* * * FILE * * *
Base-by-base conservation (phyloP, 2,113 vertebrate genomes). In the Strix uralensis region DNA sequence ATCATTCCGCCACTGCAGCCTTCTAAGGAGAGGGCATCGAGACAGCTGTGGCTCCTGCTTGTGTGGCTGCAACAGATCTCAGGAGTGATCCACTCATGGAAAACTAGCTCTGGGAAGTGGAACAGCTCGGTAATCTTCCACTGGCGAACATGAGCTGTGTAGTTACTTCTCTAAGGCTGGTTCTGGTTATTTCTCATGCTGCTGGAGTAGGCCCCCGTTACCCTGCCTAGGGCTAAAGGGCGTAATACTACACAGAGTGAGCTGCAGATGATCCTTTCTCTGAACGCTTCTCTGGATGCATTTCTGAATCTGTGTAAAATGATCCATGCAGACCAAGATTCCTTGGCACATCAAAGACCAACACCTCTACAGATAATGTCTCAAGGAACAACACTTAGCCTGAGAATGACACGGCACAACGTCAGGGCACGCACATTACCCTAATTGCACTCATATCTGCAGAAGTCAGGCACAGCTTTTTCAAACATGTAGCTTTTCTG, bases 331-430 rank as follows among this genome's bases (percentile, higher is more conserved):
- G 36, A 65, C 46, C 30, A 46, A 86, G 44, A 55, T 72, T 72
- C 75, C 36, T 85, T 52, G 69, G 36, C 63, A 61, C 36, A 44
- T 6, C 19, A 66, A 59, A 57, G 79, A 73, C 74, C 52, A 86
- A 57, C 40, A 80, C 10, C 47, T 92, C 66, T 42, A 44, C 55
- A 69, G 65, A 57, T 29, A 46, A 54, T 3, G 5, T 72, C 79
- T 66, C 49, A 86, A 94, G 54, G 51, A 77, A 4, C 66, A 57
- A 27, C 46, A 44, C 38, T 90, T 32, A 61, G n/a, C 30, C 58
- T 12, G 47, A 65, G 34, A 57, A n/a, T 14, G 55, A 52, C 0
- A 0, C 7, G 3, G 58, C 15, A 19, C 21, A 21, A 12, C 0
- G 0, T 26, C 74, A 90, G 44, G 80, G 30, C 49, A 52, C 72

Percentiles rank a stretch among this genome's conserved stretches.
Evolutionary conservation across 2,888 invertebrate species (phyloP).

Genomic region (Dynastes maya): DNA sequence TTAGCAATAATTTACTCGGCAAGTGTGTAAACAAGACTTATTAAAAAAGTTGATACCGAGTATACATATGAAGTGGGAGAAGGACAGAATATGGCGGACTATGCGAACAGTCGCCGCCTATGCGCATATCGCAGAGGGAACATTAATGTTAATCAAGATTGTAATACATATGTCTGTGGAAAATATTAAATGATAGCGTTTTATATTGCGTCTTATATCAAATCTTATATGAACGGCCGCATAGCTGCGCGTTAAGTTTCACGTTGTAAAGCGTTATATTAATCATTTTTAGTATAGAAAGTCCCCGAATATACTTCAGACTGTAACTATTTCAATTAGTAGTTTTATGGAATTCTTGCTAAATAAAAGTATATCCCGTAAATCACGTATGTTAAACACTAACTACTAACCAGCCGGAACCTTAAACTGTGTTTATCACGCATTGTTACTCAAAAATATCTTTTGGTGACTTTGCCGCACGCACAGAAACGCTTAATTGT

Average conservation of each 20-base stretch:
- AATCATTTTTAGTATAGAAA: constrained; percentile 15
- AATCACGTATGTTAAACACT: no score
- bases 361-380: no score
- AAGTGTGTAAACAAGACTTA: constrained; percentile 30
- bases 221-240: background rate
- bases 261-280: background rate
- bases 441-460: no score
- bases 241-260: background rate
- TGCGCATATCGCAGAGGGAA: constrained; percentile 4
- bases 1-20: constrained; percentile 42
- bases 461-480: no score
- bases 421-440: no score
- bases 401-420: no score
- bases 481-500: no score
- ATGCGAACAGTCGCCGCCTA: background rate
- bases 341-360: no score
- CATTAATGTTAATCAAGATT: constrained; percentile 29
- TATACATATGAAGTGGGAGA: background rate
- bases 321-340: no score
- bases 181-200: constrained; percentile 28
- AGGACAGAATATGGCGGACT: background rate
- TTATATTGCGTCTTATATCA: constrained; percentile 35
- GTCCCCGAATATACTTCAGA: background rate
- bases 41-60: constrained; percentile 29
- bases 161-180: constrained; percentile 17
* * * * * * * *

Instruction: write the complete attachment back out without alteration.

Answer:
Base-by-base conservation (phyloP, 2,113 vertebrate genomes). In the Strix uralensis region DNA sequence ATCATTCCGCCACTGCAGCCTTCTAAGGAGAGGGCATCGAGACAGCTGTGGCTCCTGCTTGTGTGGCTGCAACAGATCTCAGGAGTGATCCACTCATGGAAAACTAGCTCTGGGAAGTGGAACAGCTCGGTAATCTTCCACTGGCGAACATGAGCTGTGTAGTTACTTCTCTAAGGCTGGTTCTGGTTATTTCTCATGCTGCTGGAGTAGGCCCCCGTTACCCTGCCTAGGGCTAAAGGGCGTAATACTACACAGAGTGAGCTGCAGATGATCCTTTCTCTGAACGCTTCTCTGGATGCATTTCTGAATCTGTGTAAAATGATCCATGCAGACCAAGATTCCTTGGCACATCAAAGACCAACACCTCTACAGATAATGTCTCAAGGAACAACACTTAGCCTGAGAATGACACGGCACAACGTCAGGGCACGCACATTACCCTAATTGCACTCATATCTGCAGAAGTCAGGCACAGCTTTTTCAAACATGTAGCTTTTCTG, bases 331-430 rank as follows among this genome's bases (percentile, higher is more conserved):
- G 36, A 65, C 46, C 30, A 46, A 86, G 44, A 55, T 72, T 72
- C 75, C 36, T 85, T 52, G 69, G 36, C 63, A 61, C 36, A 44
- T 6, C 19, A 66, A 59, A 57, G 79, A 73, C 74, C 52, A 86
- A 57, C 40, A 80, C 10, C 47, T 92, C 66, T 42, A 44, C 55
- A 69, G 65, A 57, T 29, A 46, A 54, T 3, G 5, T 72, C 79
- T 66, C 49, A 86, A 94, G 54, G 51, A 77, A 4, C 66, A 57
- A 27, C 46, A 44, C 38, T 90, T 32, A 61, G n/a, C 30, C 58
- T 12, G 47, A 65, G 34, A 57, A n/a, T 14, G 55, A 52, C 0
- A 0, C 7, G 3, G 58, C 15, A 19, C 21, A 21, A 12, C 0
- G 0, T 26, C 74, A 90, G 44, G 80, G 30, C 49, A 52, C 72

Percentiles rank a stretch among this genome's conserved stretches.
Evolutionary conservation across 2,888 invertebrate species (phyloP).

Genomic region (Dynastes maya): DNA sequence TTAGCAATAATTTACTCGGCAAGTGTGTAAACAAGACTTATTAAAAAAGTTGATACCGAGTATACATATGAAGTGGGAGAAGGACAGAATATGGCGGACTATGCGAACAGTCGCCGCCTATGCGCATATCGCAGAGGGAACATTAATGTTAATCAAGATTGTAATACATATGTCTGTGGAAAATATTAAATGATAGCGTTTTATATTGCGTCTTATATCAAATCTTATATGAACGGCCGCATAGCTGCGCGTTAAGTTTCACGTTGTAAAGCGTTATATTAATCATTTTTAGTATAGAAAGTCCCCGAATATACTTCAGACTGTAACTATTTCAATTAGTAGTTTTATGGAATTCTTGCTAAATAAAAGTATATCCCGTAAATCACGTATGTTAAACACTAACTACTAACCAGCCGGAACCTTAAACTGTGTTTATCACGCATTGTTACTCAAAAATATCTTTTGGTGACTTTGCCGCACGCACAGAAACGCTTAATTGT

Average conservation of each 20-base stretch:
- AATCATTTTTAGTATAGAAA: constrained; percentile 15
- AATCACGTATGTTAAACACT: no score
- bases 361-380: no score
- AAGTGTGTAAACAAGACTTA: constrained; percentile 30
- bases 221-240: background rate
- bases 261-280: background rate
- bases 441-460: no score
- bases 241-260: background rate
- TGCGCATATCGCAGAGGGAA: constrained; percentile 4
- bases 1-20: constrained; percentile 42
- bases 461-480: no score
- bases 421-440: no score
- bases 401-420: no score
- bases 481-500: no score
- ATGCGAACAGTCGCCGCCTA: background rate
- bases 341-360: no score
- CATTAATGTTAATCAAGATT: constrained; percentile 29
- TATACATATGAAGTGGGAGA: background rate
- bases 321-340: no score
- bases 181-200: constrained; percentile 28
- AGGACAGAATATGGCGGACT: background rate
- TTATATTGCGTCTTATATCA: constrained; percentile 35
- GTCCCCGAATATACTTCAGA: background rate
- bases 41-60: constrained; percentile 29
- bases 161-180: constrained; percentile 17